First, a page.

In her new book, Hillary Clinton says many political reporters “can’t bear to face their own role in helping elect Trump, from providing him free airtime to giving my emails three times more coverage than all the issues affecting people’s lives combined.”
She believes the media playing field was tipped in Donald Trump’s favor during the campaign.
And she thinks there should be more liberal-leaning shows and publications to counteract a right-wing media apparatus that she calls “propaganda.”
Clinton’s views about the media landscape are coming forth in “What Happened,” which came out Tuesday, and in a publicity tour for the book.
Her comments are reigniting debates about media coverage of the 2016 campaign, and about deeper issues involving media consolidation and ownership.
In some cases, Clinton is just echoing media critiques that her supporters have been expressing for years. For instance: In an interview with the progressive hosts of the “Pod Save America” podcast, she asserted that TV networks spent too much time showing “empty podiums” at Trump rallies and too little time covering policy issues.
But she is also speaking bluntly about what she believes are the negative effects conservative media has on the country.
“The other side has dedicated propaganda channels. That’s what I call Fox News. It has outlets like Breitbart and crazy Infowars and things like that,” Clinton said on the podcast.
She said “Fox doesn’t even pretend anymore. They don’t even cover stuff that is not going to promote the Trump agenda.” She also brought up what she said was the right’s money advantage through conservative billionaires like the Mercers, who have bankrolled Breitbart.
Speaking about the Democratic “disadvantage,” she said, “you’ve got billions and billions of dollars coming at you from the other direction.”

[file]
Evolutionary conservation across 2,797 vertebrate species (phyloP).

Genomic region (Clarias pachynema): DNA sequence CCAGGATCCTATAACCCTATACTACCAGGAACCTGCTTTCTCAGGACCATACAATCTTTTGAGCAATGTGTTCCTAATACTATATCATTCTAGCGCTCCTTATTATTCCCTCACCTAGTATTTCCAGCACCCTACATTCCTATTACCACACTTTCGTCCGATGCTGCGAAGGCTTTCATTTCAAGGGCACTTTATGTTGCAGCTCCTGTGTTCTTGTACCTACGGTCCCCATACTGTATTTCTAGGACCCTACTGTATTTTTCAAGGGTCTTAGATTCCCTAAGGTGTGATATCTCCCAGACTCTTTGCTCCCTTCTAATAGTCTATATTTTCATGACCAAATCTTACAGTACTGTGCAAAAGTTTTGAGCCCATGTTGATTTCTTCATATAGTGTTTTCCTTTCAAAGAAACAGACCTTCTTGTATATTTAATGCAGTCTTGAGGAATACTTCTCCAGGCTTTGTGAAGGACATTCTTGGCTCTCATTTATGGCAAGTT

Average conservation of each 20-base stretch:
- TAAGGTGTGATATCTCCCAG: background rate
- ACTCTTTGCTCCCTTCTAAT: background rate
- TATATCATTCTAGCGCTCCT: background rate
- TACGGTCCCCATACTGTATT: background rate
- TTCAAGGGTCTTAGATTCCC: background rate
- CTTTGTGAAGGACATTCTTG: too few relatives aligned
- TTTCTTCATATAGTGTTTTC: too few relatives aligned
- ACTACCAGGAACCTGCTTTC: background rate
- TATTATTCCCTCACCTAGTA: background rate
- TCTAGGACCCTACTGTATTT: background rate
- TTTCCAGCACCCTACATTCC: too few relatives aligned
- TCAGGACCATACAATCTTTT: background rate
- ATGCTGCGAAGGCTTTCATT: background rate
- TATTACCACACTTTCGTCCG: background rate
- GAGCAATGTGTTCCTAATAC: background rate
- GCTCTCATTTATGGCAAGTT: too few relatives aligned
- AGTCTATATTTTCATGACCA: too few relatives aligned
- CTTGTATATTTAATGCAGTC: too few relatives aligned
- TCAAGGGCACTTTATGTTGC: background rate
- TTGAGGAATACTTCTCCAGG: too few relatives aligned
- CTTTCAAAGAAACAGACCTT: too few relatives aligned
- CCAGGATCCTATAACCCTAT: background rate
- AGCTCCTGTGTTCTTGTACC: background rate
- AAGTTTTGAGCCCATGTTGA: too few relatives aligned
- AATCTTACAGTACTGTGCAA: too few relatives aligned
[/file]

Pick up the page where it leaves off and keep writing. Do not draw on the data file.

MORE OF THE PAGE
Clinton also cited Sinclair Broadcast Group, a major owner of local TV stations, as a “new threat.” Sinclair has been running conservative commentary segments on its stations.
To Clinton, that means “72% plus of the homes in America” are “being given a steady diet of right-wing Republican politics.”
Her point, speaking on the “Pod Save America” podcast, was that Democrats need more formidable media platforms of their own.
“I don’t understand why people who share our views aren’t more willing to invest in media that can be competitive,” she said. “Because what you’ve got is a right wing advocacy propaganda, and you’ve got a kind of mainstream media that engages in false equivalency. And it’s tough, if you are a Democrat, trying to navigate through that.”
Clinton recently endorsed Verrit, a liberal site that calls itself “media for the 65.8 million,” meaning for people who voted for Clinton. Verrit, which was founded by a staunch Clinton supporter, has come under heavy criticism for its unclear business model and editorial strategy.
In “What Happened,” Clinton writes warmly about the reporters who followed her around every day, and she said she was “delighted that many of the journalists assigned to our campaign were women.”
“During the 1972 presidential campaign, the reporters who traveled with the candidates were called the boys on the bus,” she wrote. “By 2016, it was the girls on the plane.”
In the book, Clinton repeatedly accepts blame for losing to Trump. But she also re-litigates some of the media-related controversies of the campaign season.
On the podcast, she also claimed Trump “was never held accountable” in interviews or debates — a comment that many interviewers and moderators would surely dispute.
Overall, in the podcast interview, she said journalists and many voters were seduced by the “entertainment value” of Trump’s candidacy. She said people in newsrooms should recognize their “really solemn responsibility” to the public.
Later this week Clinton will be giving interviews to ABC, NBC, CNN, and other outlets. She’ll be appearing on the “Today” show, which is notable because in the book, she singled out “Today” show co-host Matt Lauer for specific criticism.
She called out Lauer for questioning her about her private email server during the “Commander in Chief forum” on NBC last fall, while treading softly in questioning Trump, a criticism that many observers shared at the time.
“Trump should have reported his performance as an in-kind donation,” Clinton wrote. “Here’s another example where I remained polite, albeit exasperated, and played the political game as it used to be, not as it had become. That was a mistake.”